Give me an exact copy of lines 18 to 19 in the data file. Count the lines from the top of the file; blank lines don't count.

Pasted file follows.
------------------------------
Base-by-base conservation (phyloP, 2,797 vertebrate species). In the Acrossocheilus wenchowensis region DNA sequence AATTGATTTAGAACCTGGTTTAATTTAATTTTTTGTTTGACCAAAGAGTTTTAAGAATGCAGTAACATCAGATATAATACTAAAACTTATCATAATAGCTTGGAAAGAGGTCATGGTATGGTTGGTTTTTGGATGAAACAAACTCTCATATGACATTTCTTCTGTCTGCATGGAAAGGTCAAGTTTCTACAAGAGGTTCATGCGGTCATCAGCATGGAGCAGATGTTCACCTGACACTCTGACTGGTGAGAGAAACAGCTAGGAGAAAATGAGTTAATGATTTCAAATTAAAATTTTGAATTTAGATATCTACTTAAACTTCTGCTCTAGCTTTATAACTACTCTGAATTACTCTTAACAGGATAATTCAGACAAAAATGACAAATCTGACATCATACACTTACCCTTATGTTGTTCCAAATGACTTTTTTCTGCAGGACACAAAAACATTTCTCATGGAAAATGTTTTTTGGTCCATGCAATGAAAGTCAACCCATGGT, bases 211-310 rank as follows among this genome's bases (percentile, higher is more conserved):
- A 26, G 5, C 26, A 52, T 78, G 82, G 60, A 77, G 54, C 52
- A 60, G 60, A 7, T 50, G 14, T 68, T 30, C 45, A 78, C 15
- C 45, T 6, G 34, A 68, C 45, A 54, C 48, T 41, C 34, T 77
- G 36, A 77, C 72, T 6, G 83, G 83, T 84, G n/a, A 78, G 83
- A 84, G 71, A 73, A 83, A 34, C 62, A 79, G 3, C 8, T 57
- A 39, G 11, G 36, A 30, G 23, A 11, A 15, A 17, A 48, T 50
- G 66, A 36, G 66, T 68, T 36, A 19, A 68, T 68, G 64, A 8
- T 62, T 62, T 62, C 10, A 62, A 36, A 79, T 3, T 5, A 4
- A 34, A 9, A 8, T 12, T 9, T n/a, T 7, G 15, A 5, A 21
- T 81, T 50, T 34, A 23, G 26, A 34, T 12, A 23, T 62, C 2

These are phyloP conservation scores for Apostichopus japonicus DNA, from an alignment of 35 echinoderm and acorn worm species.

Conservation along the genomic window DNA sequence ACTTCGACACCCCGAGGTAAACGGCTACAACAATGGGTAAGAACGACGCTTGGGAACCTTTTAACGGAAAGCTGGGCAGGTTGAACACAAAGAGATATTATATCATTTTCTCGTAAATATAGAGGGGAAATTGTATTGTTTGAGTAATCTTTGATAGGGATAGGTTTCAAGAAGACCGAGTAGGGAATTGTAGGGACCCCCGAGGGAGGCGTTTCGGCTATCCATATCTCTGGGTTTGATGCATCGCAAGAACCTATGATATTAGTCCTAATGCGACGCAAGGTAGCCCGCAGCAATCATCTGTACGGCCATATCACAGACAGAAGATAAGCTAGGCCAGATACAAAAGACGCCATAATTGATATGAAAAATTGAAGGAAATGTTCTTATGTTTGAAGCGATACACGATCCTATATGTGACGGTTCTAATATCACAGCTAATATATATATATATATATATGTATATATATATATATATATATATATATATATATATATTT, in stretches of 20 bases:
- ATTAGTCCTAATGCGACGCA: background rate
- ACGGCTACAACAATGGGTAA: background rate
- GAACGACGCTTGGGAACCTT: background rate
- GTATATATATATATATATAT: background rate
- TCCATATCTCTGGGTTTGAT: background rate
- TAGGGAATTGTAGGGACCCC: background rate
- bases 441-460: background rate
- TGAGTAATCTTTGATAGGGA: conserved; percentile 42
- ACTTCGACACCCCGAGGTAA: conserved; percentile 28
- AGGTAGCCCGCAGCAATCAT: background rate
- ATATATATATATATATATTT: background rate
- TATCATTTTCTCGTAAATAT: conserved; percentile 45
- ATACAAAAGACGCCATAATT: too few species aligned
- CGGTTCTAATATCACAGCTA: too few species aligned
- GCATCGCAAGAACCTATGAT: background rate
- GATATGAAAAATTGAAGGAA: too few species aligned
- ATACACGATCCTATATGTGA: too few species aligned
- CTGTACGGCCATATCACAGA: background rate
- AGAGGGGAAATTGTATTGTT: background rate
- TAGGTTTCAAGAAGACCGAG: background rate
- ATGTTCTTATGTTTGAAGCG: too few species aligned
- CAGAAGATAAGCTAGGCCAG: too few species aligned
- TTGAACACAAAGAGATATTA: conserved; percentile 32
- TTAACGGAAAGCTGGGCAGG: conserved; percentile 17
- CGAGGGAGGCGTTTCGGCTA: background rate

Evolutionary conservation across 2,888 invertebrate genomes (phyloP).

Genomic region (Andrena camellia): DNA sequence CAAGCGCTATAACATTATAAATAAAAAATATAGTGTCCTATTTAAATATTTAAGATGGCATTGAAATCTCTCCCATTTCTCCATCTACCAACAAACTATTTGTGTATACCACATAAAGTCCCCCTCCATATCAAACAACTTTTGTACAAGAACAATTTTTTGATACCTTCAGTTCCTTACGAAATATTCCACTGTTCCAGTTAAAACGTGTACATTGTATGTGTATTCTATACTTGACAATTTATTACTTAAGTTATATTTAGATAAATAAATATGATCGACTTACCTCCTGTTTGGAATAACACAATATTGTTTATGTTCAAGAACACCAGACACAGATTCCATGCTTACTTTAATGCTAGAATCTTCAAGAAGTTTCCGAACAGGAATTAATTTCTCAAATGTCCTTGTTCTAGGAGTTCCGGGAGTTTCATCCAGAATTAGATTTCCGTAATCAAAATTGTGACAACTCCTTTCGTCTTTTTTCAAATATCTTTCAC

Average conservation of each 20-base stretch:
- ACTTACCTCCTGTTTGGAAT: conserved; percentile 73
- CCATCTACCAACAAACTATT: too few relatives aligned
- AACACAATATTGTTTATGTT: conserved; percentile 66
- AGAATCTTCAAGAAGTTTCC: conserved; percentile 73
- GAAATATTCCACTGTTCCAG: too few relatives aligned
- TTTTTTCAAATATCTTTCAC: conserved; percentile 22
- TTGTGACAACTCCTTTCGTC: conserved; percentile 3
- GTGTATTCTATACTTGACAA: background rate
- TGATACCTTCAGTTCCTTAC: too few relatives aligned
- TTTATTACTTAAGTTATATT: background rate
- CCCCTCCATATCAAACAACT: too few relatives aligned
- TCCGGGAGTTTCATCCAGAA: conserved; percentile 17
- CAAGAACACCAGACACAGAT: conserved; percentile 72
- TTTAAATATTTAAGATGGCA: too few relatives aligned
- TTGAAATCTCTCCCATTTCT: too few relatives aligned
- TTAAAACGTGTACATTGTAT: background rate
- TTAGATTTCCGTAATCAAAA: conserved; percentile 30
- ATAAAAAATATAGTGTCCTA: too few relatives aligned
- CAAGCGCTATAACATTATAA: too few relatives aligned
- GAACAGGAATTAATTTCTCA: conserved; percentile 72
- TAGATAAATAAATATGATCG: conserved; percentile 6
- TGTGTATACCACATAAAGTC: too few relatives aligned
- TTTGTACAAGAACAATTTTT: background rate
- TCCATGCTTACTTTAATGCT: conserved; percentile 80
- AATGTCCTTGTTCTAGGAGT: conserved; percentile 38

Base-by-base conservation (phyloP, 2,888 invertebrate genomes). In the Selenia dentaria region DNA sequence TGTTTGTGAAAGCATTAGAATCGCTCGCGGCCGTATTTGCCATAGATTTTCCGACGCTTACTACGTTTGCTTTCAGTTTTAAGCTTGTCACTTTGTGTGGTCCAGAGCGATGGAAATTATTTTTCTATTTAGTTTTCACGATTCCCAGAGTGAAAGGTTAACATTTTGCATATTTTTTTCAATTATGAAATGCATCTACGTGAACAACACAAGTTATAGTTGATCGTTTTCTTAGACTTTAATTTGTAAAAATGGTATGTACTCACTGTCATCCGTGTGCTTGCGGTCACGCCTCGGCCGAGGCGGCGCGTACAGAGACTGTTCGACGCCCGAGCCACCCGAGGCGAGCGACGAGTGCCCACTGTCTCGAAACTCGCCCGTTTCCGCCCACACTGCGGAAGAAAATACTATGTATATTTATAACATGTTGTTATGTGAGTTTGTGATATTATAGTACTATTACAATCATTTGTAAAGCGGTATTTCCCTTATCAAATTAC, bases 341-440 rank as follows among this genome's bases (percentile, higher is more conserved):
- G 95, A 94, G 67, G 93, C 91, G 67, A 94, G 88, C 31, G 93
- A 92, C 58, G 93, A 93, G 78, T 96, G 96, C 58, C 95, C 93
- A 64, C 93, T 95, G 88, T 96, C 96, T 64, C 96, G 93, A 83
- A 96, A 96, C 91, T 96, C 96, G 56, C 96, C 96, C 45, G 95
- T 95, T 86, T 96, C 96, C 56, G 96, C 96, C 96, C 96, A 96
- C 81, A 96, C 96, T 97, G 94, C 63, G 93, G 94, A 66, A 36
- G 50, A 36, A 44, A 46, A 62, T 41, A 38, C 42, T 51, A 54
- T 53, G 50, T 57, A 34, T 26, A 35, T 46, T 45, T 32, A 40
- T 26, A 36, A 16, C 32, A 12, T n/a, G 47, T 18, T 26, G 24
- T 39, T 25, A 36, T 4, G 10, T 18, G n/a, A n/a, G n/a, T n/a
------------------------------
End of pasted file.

- TCCATATCTCTGGGTTTGAT: background rate
- TAGGGAATTGTAGGGACCCC: background rate